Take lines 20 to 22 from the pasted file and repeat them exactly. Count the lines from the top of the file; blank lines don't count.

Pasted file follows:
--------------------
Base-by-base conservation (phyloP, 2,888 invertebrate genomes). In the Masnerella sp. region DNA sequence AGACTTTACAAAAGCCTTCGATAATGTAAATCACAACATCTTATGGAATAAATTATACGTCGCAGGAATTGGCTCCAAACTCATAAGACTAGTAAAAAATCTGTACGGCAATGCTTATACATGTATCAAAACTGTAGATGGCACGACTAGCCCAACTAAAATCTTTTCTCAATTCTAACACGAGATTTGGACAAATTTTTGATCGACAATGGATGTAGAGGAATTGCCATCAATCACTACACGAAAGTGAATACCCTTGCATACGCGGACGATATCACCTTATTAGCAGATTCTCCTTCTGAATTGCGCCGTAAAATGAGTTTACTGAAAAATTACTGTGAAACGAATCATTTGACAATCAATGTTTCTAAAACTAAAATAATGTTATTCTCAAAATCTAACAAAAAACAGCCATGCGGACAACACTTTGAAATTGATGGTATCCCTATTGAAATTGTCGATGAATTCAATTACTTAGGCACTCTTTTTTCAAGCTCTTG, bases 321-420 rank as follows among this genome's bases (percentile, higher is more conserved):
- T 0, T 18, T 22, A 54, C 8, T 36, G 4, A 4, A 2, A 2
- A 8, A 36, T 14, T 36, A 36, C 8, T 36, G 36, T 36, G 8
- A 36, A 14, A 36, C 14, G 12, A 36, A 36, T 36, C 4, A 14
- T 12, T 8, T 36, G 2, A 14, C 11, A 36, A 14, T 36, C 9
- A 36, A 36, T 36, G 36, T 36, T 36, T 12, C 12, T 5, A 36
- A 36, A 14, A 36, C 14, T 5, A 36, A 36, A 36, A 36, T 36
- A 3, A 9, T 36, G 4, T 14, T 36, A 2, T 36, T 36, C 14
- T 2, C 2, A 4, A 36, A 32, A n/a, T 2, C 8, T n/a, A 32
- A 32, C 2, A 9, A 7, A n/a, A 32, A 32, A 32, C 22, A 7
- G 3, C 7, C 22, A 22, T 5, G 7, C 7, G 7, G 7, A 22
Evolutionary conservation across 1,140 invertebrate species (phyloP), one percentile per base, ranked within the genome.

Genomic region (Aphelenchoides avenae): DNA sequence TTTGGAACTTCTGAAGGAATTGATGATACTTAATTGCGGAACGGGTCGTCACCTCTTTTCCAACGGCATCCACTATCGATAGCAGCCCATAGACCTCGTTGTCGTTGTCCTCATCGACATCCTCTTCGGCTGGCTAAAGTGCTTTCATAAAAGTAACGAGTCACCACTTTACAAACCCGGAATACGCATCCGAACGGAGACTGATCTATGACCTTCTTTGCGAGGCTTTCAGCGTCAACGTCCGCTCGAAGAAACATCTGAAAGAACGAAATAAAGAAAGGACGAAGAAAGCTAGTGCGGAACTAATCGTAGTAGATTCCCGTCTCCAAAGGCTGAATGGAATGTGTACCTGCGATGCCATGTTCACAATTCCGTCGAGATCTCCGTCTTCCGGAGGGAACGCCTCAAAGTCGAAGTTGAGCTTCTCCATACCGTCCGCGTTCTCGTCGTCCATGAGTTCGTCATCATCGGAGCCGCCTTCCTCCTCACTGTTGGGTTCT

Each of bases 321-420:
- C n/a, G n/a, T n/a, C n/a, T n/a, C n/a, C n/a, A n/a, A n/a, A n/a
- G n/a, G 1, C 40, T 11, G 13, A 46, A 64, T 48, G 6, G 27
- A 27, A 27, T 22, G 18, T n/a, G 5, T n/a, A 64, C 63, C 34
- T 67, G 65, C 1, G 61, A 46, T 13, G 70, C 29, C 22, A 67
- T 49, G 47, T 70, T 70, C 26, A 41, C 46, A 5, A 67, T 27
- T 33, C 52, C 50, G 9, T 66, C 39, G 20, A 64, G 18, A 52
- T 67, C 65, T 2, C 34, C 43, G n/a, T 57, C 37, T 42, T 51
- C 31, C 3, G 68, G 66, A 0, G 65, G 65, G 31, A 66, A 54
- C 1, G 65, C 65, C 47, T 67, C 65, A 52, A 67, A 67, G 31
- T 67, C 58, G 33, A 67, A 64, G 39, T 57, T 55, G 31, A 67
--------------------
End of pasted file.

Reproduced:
- T 33, C 52, C 50, G 9, T 66, C 39, G 20, A 64, G 18, A 52
- T 67, C 65, T 2, C 34, C 43, G n/a, T 57, C 37, T 42, T 51
- C 31, C 3, G 68, G 66, A 0, G 65, G 65, G 31, A 66, A 54